Beth Rickers is the veteran in the newspaper staff with 25 years as the Daily Globe's Features Editor. Interests include cooking, traveling and beer tasting and making with her home-brewing husband, Bryan. She writes an Area Voices blog called Lagniappe, which is a Creole term that means "a little something extra." It can be found at http://lagniappe.areavoices.com/.
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WORTHINGTON -- The villain will be greeted by boos and hisses, and the hero will get cheers and whistles. That's the standard formula of audience participation for a melodrama such as "Fireman, Save My Child," which will be performed at 11 a.m. and 1 and 2:30 p.m. Friday during the Old-Fashioned Fourth of July at Worthington's Pioneer Village. In the program for the melodrama, Richard Liapis is listed as both the "manly hero," Chester Quingle, and the show's producer. "I started (acting in the melodrama) in 1993," Liapis said.
WORTHINGTON -- Sanford Health Network made its presence known Tuesday, the first day of operation for Sanford Regional Hospital Worthington.
WORTHINGTON -- A few days ago, Mel Platt began the countdown, on one hand, of his last days at the helm of Worthington Regional Hospital.
SLAYTON -- If they quilt it, people will come. That's the basic premise for the annual Quilt Auction and Show at Shetek Lutheran Ministries. Although the event has been going for 22 years, area residents don't seem to tire of viewing and purchasing handmade quilted items. It's the camp's biggest annual fundraiser and is still going strong. "It's just unbelievable," said Kathy Peterson, development director at Shetek and primary organizer of the auction.
WORTHINGTON -- A hush fell over the boardroom at Worthington Regional Hospital Wednesday afternoon as officials bent their heads to the task at hand -- the signing of the documents finalizing the sale of the city-owned hospital to Sanford Health of Sioux Falls, S.D.
WORTHINGTON -- At the same time papers are signed to transfer ownership of Worthington Regional Hospital from the city to Sanford Health, the paperwork will be completed to transfer $5.415 million from the hospital to Worthington Regional Health Care Foundation Inc. (WRHCF). The funds result from the sale of Southwest Minnesota Radiation Center as well as an additional $2 million allocated from the hospital sale proceeds by the Worthington City Council. WRHCF is a nonprofit corporation organized exclusively for charitable and educational purposes, governed by a nine-member volunteer board.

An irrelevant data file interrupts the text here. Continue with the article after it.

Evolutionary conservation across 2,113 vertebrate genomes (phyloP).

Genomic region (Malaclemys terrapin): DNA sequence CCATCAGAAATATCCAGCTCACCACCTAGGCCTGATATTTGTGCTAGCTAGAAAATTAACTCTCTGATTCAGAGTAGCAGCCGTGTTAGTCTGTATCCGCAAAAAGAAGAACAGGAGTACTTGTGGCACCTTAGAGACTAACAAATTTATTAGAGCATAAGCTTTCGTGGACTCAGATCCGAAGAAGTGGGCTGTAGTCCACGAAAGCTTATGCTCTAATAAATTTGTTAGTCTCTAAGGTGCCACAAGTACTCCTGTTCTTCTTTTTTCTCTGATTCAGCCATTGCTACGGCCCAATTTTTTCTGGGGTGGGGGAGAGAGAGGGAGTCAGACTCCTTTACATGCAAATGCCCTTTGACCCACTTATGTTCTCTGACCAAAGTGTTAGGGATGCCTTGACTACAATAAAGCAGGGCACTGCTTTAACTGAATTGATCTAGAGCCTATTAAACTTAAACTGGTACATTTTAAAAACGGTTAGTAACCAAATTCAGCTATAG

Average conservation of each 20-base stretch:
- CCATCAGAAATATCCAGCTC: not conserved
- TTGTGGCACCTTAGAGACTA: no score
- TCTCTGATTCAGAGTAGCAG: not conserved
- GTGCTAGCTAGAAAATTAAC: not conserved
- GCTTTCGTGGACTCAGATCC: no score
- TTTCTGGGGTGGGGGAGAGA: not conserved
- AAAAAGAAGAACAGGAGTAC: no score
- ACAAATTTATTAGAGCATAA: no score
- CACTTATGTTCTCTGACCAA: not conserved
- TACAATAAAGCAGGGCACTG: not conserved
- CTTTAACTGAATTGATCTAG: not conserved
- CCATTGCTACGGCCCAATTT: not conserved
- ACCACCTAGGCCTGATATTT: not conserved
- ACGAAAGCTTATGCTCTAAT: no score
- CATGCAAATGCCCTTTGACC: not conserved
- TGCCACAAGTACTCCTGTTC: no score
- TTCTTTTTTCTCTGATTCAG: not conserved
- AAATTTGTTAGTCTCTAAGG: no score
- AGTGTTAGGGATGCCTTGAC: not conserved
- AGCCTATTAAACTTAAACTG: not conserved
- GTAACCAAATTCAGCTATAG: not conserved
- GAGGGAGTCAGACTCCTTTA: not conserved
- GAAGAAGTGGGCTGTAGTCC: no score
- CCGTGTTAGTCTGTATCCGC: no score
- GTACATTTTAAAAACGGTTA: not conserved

WORTHINGTON -- As we stood in the early dawn Wednesday and waved goodbye as a busload of German visitors pulled out of the parking lot, I experienced déj? vu. Hadn't I done this before? Ah, yes -- the year was 1981, and I was a senior in high school (go ahead, do the math). It was the second leg of the first choir exchange between Worthington and sister city Crailsheim, Germany. I and my fellow choir members visited Crailsheim the previous spring and spent the previous week renewing acquaintances and entertaining our counterparts.
WORTHINGTON -- It's a rare occasion when Hardy Rickbeil takes the elevator at The Meadows senior complex where he lives or in any other building. He prefers the stairs and demonstrates for a visitor how he makes the most of both the ascent and descent, taking each step deliberately to stretch and hone his muscles. It's just one example of how Hardy continually exercises -- body, mind and soul -- and perhaps the secret behind his longevity. Today Hardy celebrates his 100th birthday. "I'm living much longer than I expected," he reflected.
WORTHINGTON -- The delegation from Crailsheim, Germany, includes two "first-generation" exchange students from Germany -- Roland Hilt, who lived in Worthington from 1964-1965, and Guenter Metzger, 1967-1968. They have both returned several times to Worthington in the interim; Hilt last visited in 1980 and Metzger in 1993. "It's very impressive to come back to my hometown," said Metzger, who plans to return again in September for his 40th Worthington High School class reunion at King Turkey Day. "Very quickly, you feel at home." "It's exciting to experience the spirit here," Hilt said.
WORTHINGTON -- Cowboys and Indians. Pioneer life and vintage trains. The delegation from Worthington's sister city, Crailsheim, Germany, got a glimpse of what life was once like on the prairie during visits to several southwest Minnesota historical sights Tuesday. The visitors started the day at the End-O-Line Railroad Park and Museum in Currie, where they took a ride on the only manually operated train turntable in Minnesota. "One more time, please," shouted one of the Germans as the half-revolution was completed.